The spine consists of 33 bones called vertebrae that provide body structure and protect the spinal cord (Figure 1). Linking the vertebrae are intervertebral discs and facet joints that absorb shock and allow for movement and flexibility. As people age, the discs between vertebrae lose water, decreasing the ability of the discs to cushion the spine. This process is called disc degeneration and can reduce the space through which nerves exit, called the intervertebral foramen.
Spinal fusion is a surgical treatment option for conditions such as degenerative disc disease. The objective of the procedure is to stabilize and immobilize the joint between two vertebrae, which will alleviate pain and improve back function. In an interbody fusion, the damaged intervertebral disc is replaced with a specially designed cage that maintains proper alignment of the spine and restores proper disc height. Interbody fusions can be performed in the cervical or thoracic sections of the spine (neck and upper back, respectively), but they are most commonly performed in the lower back. These are known as lumbar interbody fusions.
Realigning the spine and restoring disc height enlarges the space through which nerves exit. Furthermore, these cages contain harvested bone and growth factors that will stimulate the vertebrae to grow together, or fuse. A growth factor called bone morphogenetic protein, or BMP, is commonly packed into these cages to encourage bone growth.
There are several traditional approaches to access the spine for an interbody fusion. Generally, these are either a posterior (from the back) approach or anterior (from the front or chest) approach.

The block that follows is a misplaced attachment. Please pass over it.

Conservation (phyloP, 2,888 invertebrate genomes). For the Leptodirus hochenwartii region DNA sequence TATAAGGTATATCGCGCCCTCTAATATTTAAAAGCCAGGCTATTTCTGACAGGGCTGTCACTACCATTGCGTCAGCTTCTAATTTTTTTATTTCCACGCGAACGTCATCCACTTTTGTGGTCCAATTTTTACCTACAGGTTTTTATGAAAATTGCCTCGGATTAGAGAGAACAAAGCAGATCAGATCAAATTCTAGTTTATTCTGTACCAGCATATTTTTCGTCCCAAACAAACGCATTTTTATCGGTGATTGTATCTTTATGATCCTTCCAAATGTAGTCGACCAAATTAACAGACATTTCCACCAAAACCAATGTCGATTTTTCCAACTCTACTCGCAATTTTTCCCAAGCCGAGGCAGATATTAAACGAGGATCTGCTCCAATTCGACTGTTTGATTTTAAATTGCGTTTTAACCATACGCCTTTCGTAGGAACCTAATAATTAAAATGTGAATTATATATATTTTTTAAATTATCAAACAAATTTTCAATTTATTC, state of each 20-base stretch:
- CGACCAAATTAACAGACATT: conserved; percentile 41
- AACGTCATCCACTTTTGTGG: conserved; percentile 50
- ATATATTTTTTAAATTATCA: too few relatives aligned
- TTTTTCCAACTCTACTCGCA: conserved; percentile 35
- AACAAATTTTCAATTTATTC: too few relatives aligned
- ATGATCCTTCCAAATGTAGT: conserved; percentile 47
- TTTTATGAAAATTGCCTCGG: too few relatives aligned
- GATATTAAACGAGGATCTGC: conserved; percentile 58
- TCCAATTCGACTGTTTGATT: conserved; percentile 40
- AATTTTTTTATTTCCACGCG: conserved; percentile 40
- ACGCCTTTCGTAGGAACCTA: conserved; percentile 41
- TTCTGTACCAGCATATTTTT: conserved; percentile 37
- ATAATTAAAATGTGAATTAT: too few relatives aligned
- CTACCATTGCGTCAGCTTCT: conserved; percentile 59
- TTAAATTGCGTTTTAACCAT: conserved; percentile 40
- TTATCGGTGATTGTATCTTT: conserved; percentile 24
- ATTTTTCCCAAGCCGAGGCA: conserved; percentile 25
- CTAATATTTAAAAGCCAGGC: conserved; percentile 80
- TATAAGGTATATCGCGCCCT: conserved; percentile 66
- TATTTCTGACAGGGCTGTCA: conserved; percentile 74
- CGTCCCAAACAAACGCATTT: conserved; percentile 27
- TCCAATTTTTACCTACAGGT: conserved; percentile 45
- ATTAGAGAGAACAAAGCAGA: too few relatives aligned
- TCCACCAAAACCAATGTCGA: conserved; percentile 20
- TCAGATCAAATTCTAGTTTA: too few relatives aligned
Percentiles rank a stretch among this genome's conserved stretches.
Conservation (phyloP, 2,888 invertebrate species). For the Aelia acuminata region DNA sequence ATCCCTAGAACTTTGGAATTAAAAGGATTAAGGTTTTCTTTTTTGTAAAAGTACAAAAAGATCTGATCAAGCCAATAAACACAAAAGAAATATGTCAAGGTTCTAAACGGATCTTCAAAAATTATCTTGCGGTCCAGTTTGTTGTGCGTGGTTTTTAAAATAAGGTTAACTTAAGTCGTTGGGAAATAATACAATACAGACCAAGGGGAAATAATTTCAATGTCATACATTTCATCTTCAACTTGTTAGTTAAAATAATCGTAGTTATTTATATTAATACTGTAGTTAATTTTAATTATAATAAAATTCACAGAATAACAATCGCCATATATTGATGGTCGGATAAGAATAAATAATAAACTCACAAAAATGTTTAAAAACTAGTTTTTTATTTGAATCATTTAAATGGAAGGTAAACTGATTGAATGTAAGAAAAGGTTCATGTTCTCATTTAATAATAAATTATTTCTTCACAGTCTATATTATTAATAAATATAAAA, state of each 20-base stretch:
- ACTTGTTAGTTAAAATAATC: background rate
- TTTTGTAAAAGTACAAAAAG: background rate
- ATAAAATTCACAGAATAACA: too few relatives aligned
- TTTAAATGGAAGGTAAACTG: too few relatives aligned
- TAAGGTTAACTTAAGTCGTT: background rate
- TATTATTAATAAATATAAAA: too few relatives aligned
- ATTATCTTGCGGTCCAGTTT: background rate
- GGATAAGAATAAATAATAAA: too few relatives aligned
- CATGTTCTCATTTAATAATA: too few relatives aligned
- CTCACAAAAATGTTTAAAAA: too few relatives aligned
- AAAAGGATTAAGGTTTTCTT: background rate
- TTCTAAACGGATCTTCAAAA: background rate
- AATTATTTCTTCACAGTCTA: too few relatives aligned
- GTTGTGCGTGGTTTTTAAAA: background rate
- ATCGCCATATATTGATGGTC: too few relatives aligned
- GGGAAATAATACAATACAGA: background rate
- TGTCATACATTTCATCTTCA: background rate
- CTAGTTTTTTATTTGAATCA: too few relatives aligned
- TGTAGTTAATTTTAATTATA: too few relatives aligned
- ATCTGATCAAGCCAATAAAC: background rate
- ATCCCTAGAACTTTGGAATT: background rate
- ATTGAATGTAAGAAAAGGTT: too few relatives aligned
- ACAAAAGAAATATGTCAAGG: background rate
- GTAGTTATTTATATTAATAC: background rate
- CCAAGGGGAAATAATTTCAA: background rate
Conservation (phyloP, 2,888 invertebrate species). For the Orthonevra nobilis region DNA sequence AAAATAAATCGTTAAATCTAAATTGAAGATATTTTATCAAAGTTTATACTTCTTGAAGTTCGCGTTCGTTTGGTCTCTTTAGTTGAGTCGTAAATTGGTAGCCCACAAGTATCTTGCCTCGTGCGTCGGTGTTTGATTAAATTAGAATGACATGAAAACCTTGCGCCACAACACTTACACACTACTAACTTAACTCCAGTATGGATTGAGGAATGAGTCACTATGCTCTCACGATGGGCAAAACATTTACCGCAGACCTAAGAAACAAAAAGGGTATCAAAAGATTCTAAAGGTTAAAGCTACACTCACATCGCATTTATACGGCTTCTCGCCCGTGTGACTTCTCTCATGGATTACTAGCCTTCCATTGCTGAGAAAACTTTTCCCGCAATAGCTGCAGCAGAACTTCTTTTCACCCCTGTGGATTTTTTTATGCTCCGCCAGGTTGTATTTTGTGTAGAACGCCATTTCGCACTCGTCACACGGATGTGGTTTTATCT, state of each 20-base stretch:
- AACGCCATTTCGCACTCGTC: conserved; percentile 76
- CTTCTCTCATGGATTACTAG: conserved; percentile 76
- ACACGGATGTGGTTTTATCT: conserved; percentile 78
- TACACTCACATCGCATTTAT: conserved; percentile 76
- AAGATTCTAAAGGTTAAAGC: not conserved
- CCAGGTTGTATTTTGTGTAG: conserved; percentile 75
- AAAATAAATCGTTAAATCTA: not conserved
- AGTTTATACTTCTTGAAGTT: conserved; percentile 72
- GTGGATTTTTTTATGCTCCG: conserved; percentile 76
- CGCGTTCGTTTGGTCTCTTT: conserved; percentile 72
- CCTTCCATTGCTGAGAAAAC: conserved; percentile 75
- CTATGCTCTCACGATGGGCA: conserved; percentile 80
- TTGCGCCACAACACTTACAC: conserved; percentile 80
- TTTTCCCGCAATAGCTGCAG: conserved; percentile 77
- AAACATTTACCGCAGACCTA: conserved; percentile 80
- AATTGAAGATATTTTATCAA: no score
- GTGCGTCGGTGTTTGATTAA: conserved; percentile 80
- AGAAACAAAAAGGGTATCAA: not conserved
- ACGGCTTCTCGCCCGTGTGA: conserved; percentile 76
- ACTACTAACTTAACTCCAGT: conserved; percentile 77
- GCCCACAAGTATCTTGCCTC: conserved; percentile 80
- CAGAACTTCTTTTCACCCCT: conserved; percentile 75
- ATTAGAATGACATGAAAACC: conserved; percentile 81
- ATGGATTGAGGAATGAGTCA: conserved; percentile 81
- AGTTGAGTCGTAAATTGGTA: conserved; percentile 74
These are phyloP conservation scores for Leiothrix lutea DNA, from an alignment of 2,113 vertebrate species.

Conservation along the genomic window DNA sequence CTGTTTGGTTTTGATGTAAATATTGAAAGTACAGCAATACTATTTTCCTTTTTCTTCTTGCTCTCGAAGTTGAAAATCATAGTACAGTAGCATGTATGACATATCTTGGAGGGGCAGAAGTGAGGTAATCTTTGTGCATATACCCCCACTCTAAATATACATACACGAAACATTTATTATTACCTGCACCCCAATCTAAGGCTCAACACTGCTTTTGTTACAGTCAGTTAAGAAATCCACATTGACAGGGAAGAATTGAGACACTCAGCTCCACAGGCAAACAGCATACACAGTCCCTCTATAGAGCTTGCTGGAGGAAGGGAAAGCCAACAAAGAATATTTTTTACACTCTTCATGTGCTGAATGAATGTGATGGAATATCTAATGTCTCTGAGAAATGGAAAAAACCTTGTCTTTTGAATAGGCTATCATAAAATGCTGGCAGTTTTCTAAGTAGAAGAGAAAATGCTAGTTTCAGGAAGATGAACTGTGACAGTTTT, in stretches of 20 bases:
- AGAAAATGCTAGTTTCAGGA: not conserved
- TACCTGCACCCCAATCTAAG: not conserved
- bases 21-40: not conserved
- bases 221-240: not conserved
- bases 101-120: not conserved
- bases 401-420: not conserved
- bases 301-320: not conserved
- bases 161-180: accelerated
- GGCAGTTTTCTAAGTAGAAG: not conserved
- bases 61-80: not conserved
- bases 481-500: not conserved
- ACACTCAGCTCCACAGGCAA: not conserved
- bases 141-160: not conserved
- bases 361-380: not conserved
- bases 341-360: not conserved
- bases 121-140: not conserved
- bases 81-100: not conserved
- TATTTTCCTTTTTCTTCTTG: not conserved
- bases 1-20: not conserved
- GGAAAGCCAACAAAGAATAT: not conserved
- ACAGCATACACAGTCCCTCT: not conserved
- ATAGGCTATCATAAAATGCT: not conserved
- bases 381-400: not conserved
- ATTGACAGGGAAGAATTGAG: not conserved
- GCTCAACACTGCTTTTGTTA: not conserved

A more recently developed lateral approach (from the side), known as a lateral lumbar interbody fusion, may also be used and offers several advantages over the traditional approaches while maintaining the benefits of an anterior exposure of the spine. In this minimally invasive technique, the patient is positioned on his or her side (Figure 2).
The surgeon will identify the affected disc using X-ray and mark the appropriate position for a small, lateral incision. Through this incision, the psoas muscle is the only muscle that will need to be transversed (Figure 3).
Neurologic monitoring devices are used to dissect through the psoas muscle, lowering the risk of nerve injury. Once the disc space is exposed, the surgeon meticulously releases the deforming forces of the spine and prepares the bones for fusion. The damaged disc is removed and the specialized cage is implanted.
These far lateral techniques to access the spine may be combined with posterior approaches to obtain complete reconstruction of the spine. Alternatively, the anterior approach from a far lateral technique may be done as a stand-alone procedure for certain patients.
One benefit of the lateral approach is that incisions made in this position can be significantly smaller than incisions of the traditional approaches. In addition, approaching the spine from a lateral incision avoids many of the vital organs, muscles, and vessels that may be disrupted by the traditional approaches, decreasing the likelihood of post-operative abdominal muscle weakness and hernias.
As a result, patients who undergo surgery using this far lateral approach to the lumbar spine commonly experience less blood loss and tissue trauma, improved mobilization, and faster recovery times.
As a result of disruption of the psoas muscle and the nerves around it, some patients may experience thigh and/or groin pain or numbness. Usually, these symptoms are temporary and resolve within a few months after the surgery.
In choosing the best approach, the surgeon will consider the patient’s anatomy and condition as well as the benefits and risks of each technique. Patients should discuss with their doctor which technique is right for them.
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